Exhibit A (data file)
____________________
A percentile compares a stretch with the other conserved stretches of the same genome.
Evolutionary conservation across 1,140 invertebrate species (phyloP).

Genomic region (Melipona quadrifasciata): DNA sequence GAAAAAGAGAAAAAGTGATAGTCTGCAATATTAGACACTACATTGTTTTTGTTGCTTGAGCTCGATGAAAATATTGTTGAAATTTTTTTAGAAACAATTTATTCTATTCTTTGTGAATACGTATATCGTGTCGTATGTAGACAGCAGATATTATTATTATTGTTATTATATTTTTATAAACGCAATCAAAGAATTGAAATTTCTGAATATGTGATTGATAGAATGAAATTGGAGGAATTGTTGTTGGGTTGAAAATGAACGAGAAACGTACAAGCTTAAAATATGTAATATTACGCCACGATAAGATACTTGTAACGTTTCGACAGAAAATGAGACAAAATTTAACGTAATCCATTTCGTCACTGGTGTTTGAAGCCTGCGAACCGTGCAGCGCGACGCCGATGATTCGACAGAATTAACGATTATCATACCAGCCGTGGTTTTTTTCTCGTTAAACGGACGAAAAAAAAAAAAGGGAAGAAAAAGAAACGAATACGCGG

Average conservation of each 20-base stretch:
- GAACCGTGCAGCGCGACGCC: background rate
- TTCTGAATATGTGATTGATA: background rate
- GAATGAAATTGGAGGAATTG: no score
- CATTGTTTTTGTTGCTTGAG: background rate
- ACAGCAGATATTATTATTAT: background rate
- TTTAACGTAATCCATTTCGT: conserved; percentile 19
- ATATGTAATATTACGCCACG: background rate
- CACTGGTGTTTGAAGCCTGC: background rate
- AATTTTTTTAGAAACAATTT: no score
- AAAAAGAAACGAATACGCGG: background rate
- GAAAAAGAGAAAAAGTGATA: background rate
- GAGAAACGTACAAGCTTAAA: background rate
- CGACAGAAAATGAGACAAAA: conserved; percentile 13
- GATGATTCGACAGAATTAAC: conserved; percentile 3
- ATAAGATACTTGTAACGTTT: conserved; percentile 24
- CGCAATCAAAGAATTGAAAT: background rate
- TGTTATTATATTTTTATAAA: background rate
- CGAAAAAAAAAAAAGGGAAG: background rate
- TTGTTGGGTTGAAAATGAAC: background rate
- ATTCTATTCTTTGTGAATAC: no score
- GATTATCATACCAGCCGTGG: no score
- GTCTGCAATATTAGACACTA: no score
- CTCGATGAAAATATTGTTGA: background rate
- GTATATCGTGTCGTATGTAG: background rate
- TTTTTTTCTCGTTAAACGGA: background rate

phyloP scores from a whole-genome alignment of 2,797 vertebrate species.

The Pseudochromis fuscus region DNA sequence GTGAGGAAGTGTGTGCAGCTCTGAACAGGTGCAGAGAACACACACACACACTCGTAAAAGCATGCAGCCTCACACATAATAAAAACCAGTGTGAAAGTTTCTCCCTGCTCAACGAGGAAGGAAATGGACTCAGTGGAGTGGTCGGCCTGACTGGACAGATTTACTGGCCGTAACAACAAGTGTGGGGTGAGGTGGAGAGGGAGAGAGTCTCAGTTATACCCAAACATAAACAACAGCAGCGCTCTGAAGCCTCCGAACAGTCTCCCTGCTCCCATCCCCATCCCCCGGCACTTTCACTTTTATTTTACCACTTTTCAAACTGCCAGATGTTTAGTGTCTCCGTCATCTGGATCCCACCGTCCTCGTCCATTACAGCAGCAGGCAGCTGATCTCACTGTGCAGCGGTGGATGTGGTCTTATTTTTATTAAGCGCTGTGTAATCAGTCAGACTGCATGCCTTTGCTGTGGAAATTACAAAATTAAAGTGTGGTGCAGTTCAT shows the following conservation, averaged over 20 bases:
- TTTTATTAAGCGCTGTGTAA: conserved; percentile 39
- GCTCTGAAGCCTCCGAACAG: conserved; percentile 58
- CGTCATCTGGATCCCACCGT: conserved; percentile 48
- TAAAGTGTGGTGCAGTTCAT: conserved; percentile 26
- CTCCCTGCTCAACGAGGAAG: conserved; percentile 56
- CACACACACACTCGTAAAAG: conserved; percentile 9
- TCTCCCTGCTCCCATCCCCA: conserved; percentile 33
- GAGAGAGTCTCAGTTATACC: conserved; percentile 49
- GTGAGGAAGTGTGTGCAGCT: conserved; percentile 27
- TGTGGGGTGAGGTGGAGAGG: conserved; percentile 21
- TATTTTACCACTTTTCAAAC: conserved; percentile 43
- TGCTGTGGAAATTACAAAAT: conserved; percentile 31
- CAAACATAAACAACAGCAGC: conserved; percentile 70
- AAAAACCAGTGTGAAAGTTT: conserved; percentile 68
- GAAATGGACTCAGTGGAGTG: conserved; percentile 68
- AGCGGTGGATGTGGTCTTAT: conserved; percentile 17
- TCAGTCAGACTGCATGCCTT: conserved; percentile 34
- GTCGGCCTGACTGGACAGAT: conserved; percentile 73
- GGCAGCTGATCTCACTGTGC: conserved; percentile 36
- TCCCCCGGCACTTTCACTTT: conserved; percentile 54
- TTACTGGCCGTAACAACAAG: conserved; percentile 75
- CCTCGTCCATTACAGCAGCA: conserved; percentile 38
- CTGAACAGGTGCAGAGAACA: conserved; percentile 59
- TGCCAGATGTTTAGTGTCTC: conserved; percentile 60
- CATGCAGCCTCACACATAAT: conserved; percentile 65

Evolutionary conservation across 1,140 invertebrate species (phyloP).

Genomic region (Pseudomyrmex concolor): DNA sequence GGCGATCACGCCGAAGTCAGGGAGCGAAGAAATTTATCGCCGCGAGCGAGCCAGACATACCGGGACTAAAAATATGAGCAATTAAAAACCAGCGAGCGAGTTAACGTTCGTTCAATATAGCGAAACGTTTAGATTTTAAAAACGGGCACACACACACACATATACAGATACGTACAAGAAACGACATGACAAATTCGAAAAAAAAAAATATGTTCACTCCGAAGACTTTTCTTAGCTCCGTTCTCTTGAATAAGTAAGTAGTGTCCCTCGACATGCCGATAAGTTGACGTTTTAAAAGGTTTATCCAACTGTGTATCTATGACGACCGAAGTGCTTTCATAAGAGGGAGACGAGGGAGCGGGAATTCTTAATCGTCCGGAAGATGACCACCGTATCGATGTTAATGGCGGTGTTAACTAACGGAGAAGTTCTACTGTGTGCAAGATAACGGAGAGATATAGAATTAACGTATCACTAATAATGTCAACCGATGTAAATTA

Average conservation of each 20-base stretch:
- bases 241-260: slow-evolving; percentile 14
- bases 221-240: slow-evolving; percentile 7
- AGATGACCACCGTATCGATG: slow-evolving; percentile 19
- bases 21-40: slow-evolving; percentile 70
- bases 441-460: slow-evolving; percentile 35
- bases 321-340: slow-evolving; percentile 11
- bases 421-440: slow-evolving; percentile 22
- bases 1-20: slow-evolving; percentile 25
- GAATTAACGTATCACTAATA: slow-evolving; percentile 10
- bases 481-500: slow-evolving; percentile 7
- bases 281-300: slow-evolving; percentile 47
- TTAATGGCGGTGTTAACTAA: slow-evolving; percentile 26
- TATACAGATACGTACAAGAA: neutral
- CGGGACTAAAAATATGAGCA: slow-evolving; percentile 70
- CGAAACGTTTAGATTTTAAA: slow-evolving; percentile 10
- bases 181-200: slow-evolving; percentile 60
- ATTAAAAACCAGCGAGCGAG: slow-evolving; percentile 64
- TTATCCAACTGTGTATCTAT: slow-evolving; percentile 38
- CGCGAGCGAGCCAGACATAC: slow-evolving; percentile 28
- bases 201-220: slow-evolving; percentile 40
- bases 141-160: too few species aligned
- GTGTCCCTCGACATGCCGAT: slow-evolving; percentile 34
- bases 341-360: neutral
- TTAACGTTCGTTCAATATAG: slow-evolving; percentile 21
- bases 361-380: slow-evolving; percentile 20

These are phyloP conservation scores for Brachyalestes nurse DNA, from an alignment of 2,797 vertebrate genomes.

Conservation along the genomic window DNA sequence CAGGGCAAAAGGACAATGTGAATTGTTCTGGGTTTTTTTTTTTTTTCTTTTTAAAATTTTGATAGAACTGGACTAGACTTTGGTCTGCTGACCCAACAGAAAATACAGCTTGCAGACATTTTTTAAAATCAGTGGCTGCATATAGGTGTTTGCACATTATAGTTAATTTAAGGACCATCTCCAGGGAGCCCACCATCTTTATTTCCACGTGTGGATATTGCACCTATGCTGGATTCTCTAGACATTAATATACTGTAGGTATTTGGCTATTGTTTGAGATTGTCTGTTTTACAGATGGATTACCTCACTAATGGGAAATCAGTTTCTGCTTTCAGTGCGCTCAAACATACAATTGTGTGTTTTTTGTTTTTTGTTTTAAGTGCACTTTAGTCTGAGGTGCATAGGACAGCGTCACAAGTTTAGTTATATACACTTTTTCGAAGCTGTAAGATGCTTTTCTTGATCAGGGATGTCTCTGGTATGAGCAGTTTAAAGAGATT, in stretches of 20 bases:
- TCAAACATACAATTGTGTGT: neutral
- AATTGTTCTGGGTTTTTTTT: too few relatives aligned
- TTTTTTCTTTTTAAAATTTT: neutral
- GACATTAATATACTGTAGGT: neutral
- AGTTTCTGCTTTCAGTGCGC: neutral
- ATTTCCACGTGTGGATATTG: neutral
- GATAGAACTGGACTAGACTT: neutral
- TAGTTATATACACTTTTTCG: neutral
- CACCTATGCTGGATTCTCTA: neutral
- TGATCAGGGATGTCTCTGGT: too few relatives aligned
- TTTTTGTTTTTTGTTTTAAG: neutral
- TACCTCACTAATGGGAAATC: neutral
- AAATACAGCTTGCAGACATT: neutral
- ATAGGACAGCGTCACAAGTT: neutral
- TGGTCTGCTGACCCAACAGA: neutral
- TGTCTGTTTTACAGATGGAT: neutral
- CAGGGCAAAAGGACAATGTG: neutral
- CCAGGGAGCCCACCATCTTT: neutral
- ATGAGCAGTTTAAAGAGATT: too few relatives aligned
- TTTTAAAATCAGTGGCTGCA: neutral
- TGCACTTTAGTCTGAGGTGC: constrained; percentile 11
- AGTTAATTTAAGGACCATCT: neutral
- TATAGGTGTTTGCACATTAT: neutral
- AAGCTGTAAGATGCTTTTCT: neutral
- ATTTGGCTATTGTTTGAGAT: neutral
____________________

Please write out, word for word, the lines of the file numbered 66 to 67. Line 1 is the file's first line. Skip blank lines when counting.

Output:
- bases 421-440: slow-evolving; percentile 22
- bases 1-20: slow-evolving; percentile 25